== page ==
- Hi, I removed the red links you mentioned above because I kept getting the disambiguation notice from the bot after I worked on an article. The bot notice referenced those specif red links removed. Should I ignore that bot notice? I really want to improve articles & want to do everything correctly. Thanks! --BuzyBody (talk) 01:03, 19 September 2013 (UTC)
- I have deleted the disambiguation notices I have received recently but think I just got confused. If I get another disambiguation notice I am confused on, I will contact you if you do not mind.
I have made the changes you mentioned above & really appreciate your help. Do you have any guidance on sources I may check to find references for Congressional articles? I check for state historical articles and alumni articles but would appreciate any other guidance. Thank you for all you help!--BuzyBody (talk) 18:04, 21 September 2013 (UTC)
A barnstar for you!
|The Writer's Barnstar|
|Your articles are very detailed. :D Joshuadmullins (talk) 03:46, 6 November 2013 (UTC)|
- Actually, you do have an account on Commons... and on French Wikipedia, and Japanese Wikipedia, and Hungarian Wikipedia, and Wikiquote, and every single WMF project. It's called unified login. And doing it directly to Commons does save a tiny bit of labor for a bot, thereby reducing the total energy consumption of Wikipedia by some infinitesimal amount. DS (talk) 14:30, 8 November 2013 (UTC)
Question on Congressmen Info Boxes
Hi, You were kind enough to really help me a few months ago with editing Congressmen, and I wanted to ask another question if you do not mind. You explained that I should not add full dates in succession boxes (at the bottom) and the "years" space should only contain years. If I edit an article that already has the full dates in the succession boxes, should I change it to just show the years? Examples include Henry Tazewell and Samuel J. Randall. Thank you for your help! --BuzyBody (talk) 23:28, 8 November 2013 (UTC)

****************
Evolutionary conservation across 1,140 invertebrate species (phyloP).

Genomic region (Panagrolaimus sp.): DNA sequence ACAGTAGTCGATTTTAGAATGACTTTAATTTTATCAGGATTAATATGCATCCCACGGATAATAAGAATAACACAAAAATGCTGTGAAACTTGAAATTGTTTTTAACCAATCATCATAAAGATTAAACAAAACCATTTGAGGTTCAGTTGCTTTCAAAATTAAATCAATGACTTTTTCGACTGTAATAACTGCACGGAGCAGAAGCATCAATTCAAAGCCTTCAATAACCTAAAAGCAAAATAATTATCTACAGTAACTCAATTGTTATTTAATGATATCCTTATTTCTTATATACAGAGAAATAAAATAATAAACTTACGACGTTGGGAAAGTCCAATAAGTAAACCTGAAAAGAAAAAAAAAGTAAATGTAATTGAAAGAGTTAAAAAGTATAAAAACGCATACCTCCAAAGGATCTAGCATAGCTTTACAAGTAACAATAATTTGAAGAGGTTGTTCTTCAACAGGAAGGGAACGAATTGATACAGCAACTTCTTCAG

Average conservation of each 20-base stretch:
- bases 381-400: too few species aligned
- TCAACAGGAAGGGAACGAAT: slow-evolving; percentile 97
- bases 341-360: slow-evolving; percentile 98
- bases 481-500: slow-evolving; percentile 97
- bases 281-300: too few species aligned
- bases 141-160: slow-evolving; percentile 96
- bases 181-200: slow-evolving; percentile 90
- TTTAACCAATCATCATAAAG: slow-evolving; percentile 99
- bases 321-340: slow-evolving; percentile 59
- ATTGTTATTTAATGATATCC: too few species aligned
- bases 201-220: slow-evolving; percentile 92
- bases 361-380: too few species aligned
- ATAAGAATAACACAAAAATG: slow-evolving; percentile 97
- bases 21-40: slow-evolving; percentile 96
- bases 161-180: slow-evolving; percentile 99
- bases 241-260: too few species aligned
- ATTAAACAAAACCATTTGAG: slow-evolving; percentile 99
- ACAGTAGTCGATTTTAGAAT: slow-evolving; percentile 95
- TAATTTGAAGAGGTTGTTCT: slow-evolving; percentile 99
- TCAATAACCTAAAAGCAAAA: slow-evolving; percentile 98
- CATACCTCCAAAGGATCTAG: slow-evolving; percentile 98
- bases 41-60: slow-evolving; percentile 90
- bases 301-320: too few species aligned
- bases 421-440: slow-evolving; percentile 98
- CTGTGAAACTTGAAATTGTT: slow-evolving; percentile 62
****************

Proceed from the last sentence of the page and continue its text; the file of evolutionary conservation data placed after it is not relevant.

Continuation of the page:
- Hi, I have a question re external links. Should I remove "The Political Graveyard" as an external link if it is already there? (John E. Reyburn for example). I know you said "Find A Grave" could be used as an external link, so I know I should leave that one but was not sure re "Political Graveyard". Thanks--BuzyBody (talk) 02:25, 11 November 2013 (UTC)
Question regarding Almanac Section on Thomas Cooper (representative) and William B. Cooper
Hi, I have another question if you do not mind. I was editing the article for Thomas Cooper (representative) and noticed an almanac section on his article that includes several charts. There is a similar section on William B Cooper'S article (his brother). Would you please let me know if this should be there and if so, if I need to make any changes to it? I was thinking it was not needed but wanted to check with you. Thanks for your help!--BuzyBody (talk) 17:54, 15 November 2013 (UTC)
Hi Kraxler, I noticed that you occasionally - yet effectively - revert vandalism. Would rollback rights be of interest to you? Please let me know what you think. Best. Acalamari 16:43, 11 December 2013 (UTC)
- Thanks for letting me know. I'm happy to have made the offer. :) Best. Acalamari 15:19, 20 December 2013 (UTC)
Happy new year
Template:NYStateOfficers has been nominated for merging with Template:Current New York statewide political officials. You are invited to comment on the discussion at the template's entry on the Templates for discussion page. Thank you. Int21h (talk) 05:02, 5 March 2014 (UTC)